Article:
On February 4, the ceo of HBGary Federal—a highly respected security firm—announced that he could identify the leaders of several founding members of Anonymous, a group well known for going after the Church of Scientology, as well as hacking MasterCard, Visa and anyone else it deemed as an enemy of WikiLeaks (an organization that, itself, has made its name by profiting from gross examples of cybercrime).

By February 6, the ceo’s Twitter account was under some hacker’s control, and his mobile number and Social Security number had been published. By February 7, Anonymous had “exposed Social Security numbers, publicized private e-mails, deleted company files, replaced the phone system, and attacked the LinkedIn accounts of employees …” (, February 7). The security company’s reputation was crushed. One report said that even the company backups were deleted. But again, no one knows who carried out the attack.

If angry hackers can humble Sony and security professionals, don’t think governments are immune. Since June, there has been a major cyberattack on the International Monetary Fund, a defacement of the cia website that led to the publishing of its member database, and a penetration of Senate e-mail. These hacks all made the newswires. But we should hardly believe that governments and corporations feel a duty to report to the public anytime a breach occurs.

The Achilles Heel

When the U.S. military created the arpanet, predecessor to today’s Internet, the idea was to create communications that could not be disrupted, even if large portions of the network were destroyed by war or natural disaster. But now everyone uses the Internet, and the thing that made it so appealing—its broad-based structure—has become its greatest weakness. Disruption of the Internet can upset everyone’s way of life, our communication systems, our financial systems. And the military may be the most vulnerable of all.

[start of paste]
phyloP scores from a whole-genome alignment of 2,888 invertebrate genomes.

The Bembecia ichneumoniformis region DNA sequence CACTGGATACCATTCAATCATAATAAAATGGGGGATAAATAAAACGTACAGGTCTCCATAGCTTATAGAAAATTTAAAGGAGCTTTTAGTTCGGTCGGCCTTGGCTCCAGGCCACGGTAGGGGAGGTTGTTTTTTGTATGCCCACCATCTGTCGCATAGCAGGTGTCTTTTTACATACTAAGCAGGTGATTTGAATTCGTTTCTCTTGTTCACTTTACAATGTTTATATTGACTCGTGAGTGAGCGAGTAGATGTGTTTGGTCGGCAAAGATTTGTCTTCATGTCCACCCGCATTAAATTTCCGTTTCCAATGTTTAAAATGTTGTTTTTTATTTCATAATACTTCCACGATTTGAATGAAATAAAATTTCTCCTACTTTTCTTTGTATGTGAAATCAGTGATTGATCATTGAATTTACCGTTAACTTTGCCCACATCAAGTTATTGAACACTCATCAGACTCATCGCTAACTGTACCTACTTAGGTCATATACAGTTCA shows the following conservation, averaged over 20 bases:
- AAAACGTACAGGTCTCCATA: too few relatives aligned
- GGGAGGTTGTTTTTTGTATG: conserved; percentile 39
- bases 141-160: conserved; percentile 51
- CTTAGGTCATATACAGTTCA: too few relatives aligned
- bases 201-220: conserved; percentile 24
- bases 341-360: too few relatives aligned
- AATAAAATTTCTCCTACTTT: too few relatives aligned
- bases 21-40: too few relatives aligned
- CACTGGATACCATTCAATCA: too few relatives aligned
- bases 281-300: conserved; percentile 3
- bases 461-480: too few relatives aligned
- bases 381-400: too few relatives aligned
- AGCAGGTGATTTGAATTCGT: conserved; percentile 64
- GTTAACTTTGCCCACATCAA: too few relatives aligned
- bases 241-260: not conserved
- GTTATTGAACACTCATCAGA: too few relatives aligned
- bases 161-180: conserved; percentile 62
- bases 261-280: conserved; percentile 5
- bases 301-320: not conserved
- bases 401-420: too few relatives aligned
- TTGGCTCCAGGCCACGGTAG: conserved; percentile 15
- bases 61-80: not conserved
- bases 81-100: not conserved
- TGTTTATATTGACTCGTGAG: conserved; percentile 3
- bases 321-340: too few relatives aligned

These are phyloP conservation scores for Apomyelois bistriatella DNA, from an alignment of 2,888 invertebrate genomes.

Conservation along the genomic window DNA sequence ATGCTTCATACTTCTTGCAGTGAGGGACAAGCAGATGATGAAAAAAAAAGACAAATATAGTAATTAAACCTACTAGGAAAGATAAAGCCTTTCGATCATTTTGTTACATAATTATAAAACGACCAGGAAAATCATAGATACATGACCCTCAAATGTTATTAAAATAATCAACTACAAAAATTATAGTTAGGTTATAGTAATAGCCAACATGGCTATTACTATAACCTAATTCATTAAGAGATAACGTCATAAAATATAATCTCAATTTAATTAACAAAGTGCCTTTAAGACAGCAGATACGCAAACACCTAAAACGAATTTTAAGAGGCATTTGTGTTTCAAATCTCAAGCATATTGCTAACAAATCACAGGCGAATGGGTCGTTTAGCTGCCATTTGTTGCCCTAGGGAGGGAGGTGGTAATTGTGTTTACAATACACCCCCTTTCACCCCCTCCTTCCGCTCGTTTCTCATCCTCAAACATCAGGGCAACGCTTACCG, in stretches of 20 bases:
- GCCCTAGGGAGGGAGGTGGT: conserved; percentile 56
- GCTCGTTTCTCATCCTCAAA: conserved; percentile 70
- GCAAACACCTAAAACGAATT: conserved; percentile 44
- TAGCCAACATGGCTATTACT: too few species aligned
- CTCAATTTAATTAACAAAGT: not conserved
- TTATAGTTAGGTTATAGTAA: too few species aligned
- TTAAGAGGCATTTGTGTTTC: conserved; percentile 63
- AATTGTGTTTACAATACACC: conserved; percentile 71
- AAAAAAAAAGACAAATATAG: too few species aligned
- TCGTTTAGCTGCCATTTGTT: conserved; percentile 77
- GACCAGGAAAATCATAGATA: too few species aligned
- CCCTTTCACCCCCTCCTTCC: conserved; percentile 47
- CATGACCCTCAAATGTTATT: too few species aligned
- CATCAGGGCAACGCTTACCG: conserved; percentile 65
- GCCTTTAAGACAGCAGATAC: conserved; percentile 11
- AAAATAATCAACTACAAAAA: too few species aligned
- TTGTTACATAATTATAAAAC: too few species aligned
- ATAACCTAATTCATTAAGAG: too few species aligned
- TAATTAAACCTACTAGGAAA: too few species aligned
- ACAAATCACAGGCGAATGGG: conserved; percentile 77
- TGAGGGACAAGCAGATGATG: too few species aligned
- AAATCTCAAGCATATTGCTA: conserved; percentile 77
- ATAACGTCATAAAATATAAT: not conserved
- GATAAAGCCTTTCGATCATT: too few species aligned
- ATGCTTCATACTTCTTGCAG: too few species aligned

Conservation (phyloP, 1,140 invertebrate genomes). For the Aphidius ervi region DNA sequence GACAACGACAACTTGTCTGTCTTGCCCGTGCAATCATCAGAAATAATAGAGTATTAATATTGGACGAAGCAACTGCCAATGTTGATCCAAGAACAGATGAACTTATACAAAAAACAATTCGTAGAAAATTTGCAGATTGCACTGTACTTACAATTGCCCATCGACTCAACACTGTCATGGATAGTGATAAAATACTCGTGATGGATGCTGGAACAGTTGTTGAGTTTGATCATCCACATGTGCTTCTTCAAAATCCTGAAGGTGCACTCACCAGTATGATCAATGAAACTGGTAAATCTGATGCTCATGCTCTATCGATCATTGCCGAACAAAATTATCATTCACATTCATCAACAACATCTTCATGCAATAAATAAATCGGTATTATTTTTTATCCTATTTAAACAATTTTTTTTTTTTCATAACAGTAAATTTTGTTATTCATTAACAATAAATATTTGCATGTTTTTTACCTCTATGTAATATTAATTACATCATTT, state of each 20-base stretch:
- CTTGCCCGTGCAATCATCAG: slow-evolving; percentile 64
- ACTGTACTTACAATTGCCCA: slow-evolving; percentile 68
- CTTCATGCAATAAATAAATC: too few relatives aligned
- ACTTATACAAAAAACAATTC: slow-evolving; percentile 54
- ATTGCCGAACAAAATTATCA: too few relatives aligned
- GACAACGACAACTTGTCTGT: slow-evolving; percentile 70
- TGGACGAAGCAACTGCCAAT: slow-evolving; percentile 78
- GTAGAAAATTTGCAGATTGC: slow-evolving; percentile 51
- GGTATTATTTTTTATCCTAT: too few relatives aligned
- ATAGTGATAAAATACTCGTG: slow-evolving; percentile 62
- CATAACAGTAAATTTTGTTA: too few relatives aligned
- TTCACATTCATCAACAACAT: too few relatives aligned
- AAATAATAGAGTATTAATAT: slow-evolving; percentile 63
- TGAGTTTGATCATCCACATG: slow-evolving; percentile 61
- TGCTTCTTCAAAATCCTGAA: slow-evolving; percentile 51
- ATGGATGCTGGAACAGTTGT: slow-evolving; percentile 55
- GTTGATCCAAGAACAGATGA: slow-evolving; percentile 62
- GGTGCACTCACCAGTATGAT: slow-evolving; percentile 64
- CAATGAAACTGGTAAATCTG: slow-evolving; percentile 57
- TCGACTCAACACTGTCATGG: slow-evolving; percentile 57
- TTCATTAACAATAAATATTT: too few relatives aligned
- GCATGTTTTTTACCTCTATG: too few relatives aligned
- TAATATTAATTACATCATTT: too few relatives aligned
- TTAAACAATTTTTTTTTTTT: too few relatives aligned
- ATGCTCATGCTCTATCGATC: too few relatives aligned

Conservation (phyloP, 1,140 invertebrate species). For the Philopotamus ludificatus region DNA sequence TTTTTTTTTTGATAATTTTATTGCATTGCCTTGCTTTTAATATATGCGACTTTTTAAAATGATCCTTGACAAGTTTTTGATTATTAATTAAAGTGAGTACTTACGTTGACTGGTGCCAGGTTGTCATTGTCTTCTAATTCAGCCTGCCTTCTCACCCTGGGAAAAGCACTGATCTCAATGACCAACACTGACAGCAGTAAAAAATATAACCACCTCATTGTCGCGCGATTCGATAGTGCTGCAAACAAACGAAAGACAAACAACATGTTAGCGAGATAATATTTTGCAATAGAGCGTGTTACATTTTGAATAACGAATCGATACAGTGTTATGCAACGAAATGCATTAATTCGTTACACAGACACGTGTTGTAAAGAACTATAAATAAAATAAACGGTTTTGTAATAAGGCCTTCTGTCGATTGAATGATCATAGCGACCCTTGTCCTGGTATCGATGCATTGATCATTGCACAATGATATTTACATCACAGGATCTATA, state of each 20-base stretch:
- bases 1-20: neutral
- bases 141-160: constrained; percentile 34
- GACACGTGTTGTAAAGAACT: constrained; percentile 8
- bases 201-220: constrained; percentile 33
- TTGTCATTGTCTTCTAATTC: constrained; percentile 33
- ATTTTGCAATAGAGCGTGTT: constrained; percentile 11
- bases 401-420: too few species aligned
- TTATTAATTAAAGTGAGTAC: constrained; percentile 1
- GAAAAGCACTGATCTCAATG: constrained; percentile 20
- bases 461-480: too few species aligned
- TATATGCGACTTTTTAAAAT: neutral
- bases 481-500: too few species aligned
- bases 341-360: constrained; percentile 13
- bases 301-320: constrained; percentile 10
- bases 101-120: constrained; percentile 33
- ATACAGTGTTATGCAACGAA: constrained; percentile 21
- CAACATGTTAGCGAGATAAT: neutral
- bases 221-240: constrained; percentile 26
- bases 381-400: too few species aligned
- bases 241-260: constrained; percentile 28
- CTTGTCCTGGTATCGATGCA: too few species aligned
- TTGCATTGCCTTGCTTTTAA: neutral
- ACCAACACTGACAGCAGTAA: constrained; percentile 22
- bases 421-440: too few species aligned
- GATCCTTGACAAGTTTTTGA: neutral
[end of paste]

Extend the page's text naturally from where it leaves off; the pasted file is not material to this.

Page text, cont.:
“One of the main reasons we won World War ii was because the British broke German radio code. We knew about most of their war plans in advance! Quite a gigantic advantage. Some experts think we would have lost the war without that knowledge,” he wrote. “We could lose the next war before we even begin, if somebody breaks our military codes.”

Clearly the United States is at terrible risk because of its technological dependence. Military codes, the U.S. power grid, the systems that keep Hoover Dam and other dams from releasing a flood—even nuclear power plants—all rely on computer systems that are vulnerable to cyberattack.

These types of breaches have already occurred. In 2010, the U.S. military bought 59,000 microchips that turned out to be counterfeits from China. In 2008, the most significant breach of U.S. military computers ever occurred. U.S. Deputy Secretary of Defense William Lynn explained it: “The flash drive’s malicious computer code, placed there by a foreign intelligence agency, uploaded itself onto a network run by the U.S. Central Command. That code spread undetected on both classified and unclassified systems, establishing what amounted to a digital beachhead, from which data could be transferred to servers under foreign control. It was a network administrator’s worst fear: a rogue program operating silently, poised to deliver operational plans into the hands of an unknown adversary” (Foreign Affairs, September/October 2010).

We now see frequent cyberattacks on government facilities. Pentagon computers are probed 250,000 times per hour for vulnerabilities, according to the head of the U.S. military’s Cyber Command.

We have reached the stage where computers are used to fight against corporations, against police officers, against our military. We have witnessed a demonstrated capability to take out industrial facilities with weapons like Stuxnet. If we couldn’t clearly see the danger posed by our technological dependence 20 years ago, we should certainly see it today. It is all around us.
"I know I've got a lot against me: I'm White, I'm Protestant, I'm hard working. Don't you have an Amendment to protect me"? Archie Bunker